Mali: Is the U.S. Getting Involved in Another War?

Monday the United States signed a status-of-forces agreement with Niger that would allow the U.S. to fly drones from Nigerian air strips into neighboring Mali. Additionally, the U.S. is letting France use three of its air tankers for troop transport and mid-air refueling. The U.S. role in Mali is currently limited to support and intelligence gathering, with Secretary of Defense Leon Panetta indicating that a ground troop presence is unlikely.

As of Monday, there were fewer than 50 U.S. military personnel in Niger. In addition to military support, the U.S. has pledged $96 million to fight al Qaeda in the Islamic Maghreb (AQIM) in Mali, pending congressional approval. France has spearheaded the Mali operations, as Mali is a former French colony.

Last year a military coup in Mali led to a vacuum of power in which Tuareg rebels were able to take control of large portions of North Mali. Tuaregs are separatists who wish to establish their own country, which they call Azawad. Many Tuaregs fought on the side of Gadhafi in Libya, where they received large amounts of arms. After they took control of North Mali, they were toppled by Islamic extremists linked to AQIM.

AQIM has been linked to the Benghazi attack and now controls a portion of North Mali roughly the size of France, although French forces have been capturing portions of it. They have enacted a form of sharia law where music, smoking, drinking, and watching sports on television have all been banned. There have been public floggings and amputations, as well as at least one public stoning for adultery. They have also destroyed tombs and shrines, such as ones in Timbuktu, which they deemed idolatrous.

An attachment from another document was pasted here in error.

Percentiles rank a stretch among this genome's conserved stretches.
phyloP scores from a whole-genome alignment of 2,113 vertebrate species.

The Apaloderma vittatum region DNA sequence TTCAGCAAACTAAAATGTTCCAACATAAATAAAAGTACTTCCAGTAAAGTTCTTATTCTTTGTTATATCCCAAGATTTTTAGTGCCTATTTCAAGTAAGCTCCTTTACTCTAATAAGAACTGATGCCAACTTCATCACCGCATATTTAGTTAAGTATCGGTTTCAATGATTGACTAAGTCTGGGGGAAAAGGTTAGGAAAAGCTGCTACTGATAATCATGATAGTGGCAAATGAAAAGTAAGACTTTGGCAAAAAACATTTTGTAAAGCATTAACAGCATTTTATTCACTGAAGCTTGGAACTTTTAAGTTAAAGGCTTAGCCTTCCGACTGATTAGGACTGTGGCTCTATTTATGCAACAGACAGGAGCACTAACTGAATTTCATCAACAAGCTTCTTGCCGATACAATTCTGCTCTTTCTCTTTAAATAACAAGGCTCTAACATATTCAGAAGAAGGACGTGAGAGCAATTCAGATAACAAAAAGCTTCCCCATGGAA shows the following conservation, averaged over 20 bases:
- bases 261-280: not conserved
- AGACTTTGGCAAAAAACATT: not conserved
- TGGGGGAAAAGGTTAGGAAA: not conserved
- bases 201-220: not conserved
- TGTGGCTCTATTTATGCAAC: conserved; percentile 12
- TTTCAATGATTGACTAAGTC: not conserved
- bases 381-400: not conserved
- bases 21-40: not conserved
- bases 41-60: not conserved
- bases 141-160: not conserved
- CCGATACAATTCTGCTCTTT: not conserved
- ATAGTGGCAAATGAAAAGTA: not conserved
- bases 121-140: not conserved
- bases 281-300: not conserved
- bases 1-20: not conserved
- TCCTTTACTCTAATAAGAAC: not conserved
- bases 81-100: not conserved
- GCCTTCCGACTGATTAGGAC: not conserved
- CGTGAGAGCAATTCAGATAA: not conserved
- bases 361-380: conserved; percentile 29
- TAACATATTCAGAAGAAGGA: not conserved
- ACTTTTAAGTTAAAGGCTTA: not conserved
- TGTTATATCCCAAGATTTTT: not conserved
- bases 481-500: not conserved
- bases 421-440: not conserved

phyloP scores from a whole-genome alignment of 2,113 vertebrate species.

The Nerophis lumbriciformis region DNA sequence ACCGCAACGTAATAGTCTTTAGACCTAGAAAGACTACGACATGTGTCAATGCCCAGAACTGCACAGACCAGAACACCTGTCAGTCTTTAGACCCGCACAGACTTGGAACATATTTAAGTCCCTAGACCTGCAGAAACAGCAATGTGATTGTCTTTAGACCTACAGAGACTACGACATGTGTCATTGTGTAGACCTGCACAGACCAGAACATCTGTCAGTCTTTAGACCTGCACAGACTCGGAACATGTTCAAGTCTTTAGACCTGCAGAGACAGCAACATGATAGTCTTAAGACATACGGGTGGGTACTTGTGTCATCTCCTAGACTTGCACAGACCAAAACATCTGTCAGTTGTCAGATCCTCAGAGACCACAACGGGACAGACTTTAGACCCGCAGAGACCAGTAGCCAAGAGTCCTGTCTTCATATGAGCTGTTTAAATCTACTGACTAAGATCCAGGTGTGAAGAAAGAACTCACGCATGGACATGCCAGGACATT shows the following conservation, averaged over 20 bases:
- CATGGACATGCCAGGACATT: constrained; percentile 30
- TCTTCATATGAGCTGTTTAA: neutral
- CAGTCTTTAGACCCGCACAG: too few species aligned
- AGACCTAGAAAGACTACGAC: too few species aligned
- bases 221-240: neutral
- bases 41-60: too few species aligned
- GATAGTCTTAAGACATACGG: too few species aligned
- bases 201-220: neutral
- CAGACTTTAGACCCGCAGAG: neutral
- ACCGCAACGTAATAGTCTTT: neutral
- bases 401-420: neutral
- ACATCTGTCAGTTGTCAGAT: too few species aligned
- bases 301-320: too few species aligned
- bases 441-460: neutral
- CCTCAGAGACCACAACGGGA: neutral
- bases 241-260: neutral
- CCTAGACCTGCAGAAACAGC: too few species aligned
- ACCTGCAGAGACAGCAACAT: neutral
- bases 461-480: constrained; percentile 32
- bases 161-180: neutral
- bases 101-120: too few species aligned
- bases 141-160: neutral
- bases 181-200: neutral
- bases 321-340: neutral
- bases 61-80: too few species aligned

The U.N. Security Council has authorized a one-year military peacekeeping mission in Mali. Currently France has 2,150 soldiers on Malian soil and they have captured Timbuktu. They are also guarding a closed border with neighboring Algeria to the north. As a result of Algeria allowing French access to conduct military operations, rebels in Algeria attacked a BP compound. This has raised concerns of the conflict spilling into neighboring countries which are ill equipped to handle the instability.

Additional Resources

The Wall Street Journal, U.S. to Expand Role in Africa:

The Wall Street Journal, French and Malian Forces Retake Timbuktu:

CNN, French President on Military Offensive:

CNN, Six Reasons Events in Mali Matter:

CNN, What’s Behind the Instability in Mali:

BBC, Mali Profile:

Infowars, Ron Paul: U.S. Action in Mali is Another Undeclared War:

National Counterterrorism Center, AQIM:

Reuters, U.S. Commander Says Benghazi Attacks Linked to AQIM:

The Daily Beast, Intercepts Show Attackers on U.S. Consulate in Benghazi Bragged to Al Qaeda:

CIA World Factbook, Mali:

The Guardian, Mali Conflict:

U.S.A. Today, U.S. Military Role in Mali Not Far Off:

U.S.A. Today, U.S. Aiding French Troops in Mali:

The New York Times, With Timbuktu Taken, France Signals It Plans to Pull Back in Mali:

U.S.A. Today, Obama Announces Additional $155 Million in Aid to Syria:

Reuters, Niger Gives Green Light to U.S. Drone Deployment:

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